Not having enough resources is normal

I came across a post from CA’s IT Governance evangelist Steve Romero on resource constraints and project portfolio management.  His post “Never say again, ‘We don’t have enough resources to get the work done'” is an extended riff off this observation that:

[A] problem that besets every organization I have encountered in the 30+ years I’ve been working in IT. It is a statement I hear again and again: “We don’t have enough resources to get the work done.” Even though I get the affirming head-nods when I mention this problem, I ask folks in my audiences if they have enough resources to get the work done. Out of thousands of people, only one has raised their hand.

Romero goes on to promote a fact-based approach — centered on solid demand and resource management processes — to make sure that we’re “choosing the right things”, which should remove the need to make the “not enough resources claim.

I don’t buy much of his proposed approach, largely because I disagree with his definition of “choosing the right things” (below):

First, organizations must determine if a project or program should be done. If the investment promises appropriate value the next determination is, can it be done?

From my reading, Romero is saying that if one can’t do a project, then the project isn’t a “right thing”, and therefore you don’t have a resource problem.   Doesn’t this beg the question of having enough resources by making “can” we do the project dominate “should” we do the project?

4 Responses

  1. Not just normal, but often a good thing. If you’re not forced to prioritise, you are almost bound to be investing sub-optimally.

    • Hi Mike,
      Exactly…I’ll highlight your comment a in post. This issue ties back to some of the R&D issues SAP had earlier in the decade (which I commented on in a post somewhere that I’ll have to dig up).

    • First, prioritizaiton should not be driven by resource-constrained-necessity. It should be driven by an acute understanding of an investments value and potential contribution to achieving strategic goals. I should never say yes to every project request simply because I have the resources to do them.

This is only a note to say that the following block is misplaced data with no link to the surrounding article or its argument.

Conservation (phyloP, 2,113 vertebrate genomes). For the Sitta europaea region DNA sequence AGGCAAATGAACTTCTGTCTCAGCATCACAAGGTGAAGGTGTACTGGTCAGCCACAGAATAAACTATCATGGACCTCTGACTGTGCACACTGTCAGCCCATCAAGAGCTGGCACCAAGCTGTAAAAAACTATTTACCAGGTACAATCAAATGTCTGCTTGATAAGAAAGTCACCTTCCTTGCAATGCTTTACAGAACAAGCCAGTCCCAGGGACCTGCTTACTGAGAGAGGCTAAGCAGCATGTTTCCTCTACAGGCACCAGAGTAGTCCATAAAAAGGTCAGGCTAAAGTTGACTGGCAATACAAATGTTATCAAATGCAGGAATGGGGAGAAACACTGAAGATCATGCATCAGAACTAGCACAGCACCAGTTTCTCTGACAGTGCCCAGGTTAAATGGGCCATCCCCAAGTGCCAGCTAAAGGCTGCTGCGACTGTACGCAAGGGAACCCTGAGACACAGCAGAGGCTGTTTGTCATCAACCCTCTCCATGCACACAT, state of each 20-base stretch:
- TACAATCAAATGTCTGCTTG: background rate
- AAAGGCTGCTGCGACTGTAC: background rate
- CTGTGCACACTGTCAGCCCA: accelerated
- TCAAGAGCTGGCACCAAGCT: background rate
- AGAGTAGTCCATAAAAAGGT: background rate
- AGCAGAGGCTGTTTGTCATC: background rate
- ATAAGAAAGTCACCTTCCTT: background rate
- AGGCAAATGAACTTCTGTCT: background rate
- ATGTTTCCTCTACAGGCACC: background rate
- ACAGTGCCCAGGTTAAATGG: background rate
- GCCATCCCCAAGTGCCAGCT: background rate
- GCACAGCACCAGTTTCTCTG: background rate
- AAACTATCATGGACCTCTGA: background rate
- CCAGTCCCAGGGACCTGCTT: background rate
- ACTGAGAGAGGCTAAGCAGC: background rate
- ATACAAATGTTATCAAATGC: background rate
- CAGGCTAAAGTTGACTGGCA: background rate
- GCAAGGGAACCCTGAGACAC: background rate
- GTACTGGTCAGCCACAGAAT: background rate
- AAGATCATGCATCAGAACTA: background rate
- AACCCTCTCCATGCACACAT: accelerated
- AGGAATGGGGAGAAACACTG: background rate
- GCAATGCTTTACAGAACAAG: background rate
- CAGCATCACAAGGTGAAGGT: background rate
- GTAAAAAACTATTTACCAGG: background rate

And the point of my post is eliminating the constant complaint and exclamation of not having enough resources to get the work done. Instead, this general statement should be replaced by specific data. This data is then used to faciliate the go/no-go decision-making assoiated with PPM. In the absense of this data, the go-decision is made devoid of the “can it be done” consequences.

      Steve Romero, IT Governance Evangelist.

  2. Hi Paul, it’s great to see you continuing the conversation.

    I don’t think “can we do the project?” should dominate “should we do the project?” In fact, the “can we” question comes second. But it is a question that “should be” asked.

    Just because the answer to “can we” may be no, it doesn’t necessarily mean we should not do the project. It just means we need to reconcile the “can’t” to a “can.” This could mean adding more resources, or simply adjusting the portfolio to make room for the new project.

    My concern is that many organizations don’t have the data to determine if a project can be done after they determine it should be done. I believe a portfolio of the “right things” is comprised of those investments promising the greatest value given the resources available to achieve them.

    Steve Romero, IT Governance Evangelist

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